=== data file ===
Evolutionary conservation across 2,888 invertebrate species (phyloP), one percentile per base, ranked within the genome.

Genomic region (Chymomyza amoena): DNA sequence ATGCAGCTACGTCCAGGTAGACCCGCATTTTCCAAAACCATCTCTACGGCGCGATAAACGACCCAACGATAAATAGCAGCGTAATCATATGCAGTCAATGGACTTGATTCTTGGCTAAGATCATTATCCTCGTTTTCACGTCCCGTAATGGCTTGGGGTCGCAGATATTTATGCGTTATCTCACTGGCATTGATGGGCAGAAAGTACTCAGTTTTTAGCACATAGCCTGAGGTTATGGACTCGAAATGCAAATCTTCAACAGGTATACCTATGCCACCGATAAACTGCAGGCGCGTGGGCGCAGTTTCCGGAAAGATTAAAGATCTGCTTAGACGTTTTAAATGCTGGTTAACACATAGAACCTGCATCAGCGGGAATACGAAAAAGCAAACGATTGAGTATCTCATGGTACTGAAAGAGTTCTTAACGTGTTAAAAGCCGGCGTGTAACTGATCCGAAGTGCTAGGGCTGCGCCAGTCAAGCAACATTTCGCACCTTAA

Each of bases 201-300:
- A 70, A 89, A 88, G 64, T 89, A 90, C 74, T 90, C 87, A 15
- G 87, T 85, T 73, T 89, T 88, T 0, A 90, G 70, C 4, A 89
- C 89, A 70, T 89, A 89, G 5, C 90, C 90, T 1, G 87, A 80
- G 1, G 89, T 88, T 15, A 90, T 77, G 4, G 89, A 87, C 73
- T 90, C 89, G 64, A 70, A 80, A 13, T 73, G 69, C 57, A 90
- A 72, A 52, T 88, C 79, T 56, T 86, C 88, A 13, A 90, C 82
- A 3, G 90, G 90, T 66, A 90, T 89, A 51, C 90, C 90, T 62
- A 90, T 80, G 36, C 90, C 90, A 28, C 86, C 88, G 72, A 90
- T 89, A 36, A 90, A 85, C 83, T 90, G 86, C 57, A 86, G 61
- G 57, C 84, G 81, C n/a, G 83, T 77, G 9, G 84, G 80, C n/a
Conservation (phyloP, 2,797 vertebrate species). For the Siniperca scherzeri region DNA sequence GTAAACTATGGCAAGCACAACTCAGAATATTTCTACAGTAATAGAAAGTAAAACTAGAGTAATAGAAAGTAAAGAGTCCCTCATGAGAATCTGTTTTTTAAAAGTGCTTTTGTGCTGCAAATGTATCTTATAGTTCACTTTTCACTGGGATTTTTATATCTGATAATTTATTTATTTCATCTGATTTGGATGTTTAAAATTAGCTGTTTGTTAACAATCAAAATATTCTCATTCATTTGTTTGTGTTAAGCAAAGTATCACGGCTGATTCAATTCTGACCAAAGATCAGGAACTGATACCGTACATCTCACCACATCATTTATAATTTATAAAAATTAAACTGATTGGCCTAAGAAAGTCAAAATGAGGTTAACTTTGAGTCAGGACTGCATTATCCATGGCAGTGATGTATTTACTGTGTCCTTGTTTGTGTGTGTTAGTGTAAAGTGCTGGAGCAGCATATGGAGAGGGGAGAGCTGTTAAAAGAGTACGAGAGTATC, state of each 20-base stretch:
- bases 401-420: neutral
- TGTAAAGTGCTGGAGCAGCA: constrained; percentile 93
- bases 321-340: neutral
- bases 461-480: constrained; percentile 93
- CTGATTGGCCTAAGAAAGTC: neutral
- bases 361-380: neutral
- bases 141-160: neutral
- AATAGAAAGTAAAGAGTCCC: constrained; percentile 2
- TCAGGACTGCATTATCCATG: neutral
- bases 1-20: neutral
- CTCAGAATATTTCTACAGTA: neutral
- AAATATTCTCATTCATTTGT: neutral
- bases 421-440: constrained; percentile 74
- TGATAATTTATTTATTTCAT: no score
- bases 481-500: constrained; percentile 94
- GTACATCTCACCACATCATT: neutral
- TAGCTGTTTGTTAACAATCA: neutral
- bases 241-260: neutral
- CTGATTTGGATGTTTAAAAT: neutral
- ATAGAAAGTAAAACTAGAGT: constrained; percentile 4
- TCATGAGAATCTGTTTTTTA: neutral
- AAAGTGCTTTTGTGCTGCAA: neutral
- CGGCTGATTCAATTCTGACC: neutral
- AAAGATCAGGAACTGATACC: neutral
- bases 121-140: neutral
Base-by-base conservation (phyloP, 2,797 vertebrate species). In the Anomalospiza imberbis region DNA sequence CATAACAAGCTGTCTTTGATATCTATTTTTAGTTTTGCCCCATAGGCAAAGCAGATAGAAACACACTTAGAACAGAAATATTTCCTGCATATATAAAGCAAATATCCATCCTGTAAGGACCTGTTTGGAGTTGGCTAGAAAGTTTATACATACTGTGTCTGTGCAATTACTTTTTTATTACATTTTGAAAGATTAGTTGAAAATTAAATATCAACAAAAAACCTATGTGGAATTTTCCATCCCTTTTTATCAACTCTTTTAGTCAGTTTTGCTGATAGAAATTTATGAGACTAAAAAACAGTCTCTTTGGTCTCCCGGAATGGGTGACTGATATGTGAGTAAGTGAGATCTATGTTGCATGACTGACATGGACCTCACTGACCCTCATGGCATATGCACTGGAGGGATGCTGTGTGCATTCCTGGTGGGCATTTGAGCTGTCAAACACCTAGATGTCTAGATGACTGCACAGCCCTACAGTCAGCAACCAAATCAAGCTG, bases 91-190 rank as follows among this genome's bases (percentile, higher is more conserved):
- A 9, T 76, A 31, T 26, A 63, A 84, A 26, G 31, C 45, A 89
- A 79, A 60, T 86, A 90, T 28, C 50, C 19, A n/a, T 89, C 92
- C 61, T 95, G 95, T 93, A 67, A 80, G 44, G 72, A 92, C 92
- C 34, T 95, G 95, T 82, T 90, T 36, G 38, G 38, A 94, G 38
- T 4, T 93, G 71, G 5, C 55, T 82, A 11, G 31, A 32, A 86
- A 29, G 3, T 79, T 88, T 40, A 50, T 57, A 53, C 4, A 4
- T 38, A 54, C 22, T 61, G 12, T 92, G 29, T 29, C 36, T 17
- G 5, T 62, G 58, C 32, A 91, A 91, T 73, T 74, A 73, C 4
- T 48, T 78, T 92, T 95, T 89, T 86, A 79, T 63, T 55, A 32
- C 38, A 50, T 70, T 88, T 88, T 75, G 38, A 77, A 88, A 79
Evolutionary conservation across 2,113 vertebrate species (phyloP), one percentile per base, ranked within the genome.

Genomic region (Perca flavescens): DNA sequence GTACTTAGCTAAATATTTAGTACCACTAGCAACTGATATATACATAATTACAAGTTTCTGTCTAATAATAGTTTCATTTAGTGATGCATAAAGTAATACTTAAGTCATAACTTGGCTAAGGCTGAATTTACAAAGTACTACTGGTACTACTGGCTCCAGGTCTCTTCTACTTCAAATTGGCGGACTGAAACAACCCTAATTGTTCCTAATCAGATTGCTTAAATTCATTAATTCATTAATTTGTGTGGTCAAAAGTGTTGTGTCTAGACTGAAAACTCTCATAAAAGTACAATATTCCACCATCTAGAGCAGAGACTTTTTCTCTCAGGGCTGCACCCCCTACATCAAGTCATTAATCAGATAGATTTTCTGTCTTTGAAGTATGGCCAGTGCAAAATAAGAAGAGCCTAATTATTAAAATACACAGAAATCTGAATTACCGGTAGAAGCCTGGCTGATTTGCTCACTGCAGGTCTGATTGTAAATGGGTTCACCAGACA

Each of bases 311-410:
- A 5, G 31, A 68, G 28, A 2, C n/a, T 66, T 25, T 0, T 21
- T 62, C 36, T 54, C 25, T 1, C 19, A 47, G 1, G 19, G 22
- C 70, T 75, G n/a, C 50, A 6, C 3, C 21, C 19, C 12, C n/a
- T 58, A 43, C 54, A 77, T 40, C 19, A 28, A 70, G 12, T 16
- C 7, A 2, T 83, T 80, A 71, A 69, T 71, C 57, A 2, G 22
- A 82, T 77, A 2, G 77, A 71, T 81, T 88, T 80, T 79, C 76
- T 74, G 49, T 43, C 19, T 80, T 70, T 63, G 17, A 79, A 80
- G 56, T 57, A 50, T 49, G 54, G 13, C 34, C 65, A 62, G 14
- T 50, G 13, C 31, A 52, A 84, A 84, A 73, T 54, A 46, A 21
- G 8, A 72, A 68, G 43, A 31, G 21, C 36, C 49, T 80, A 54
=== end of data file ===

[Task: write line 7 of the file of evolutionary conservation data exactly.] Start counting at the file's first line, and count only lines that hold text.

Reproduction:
- G 1, G 89, T 88, T 15, A 90, T 77, G 4, G 89, A 87, C 73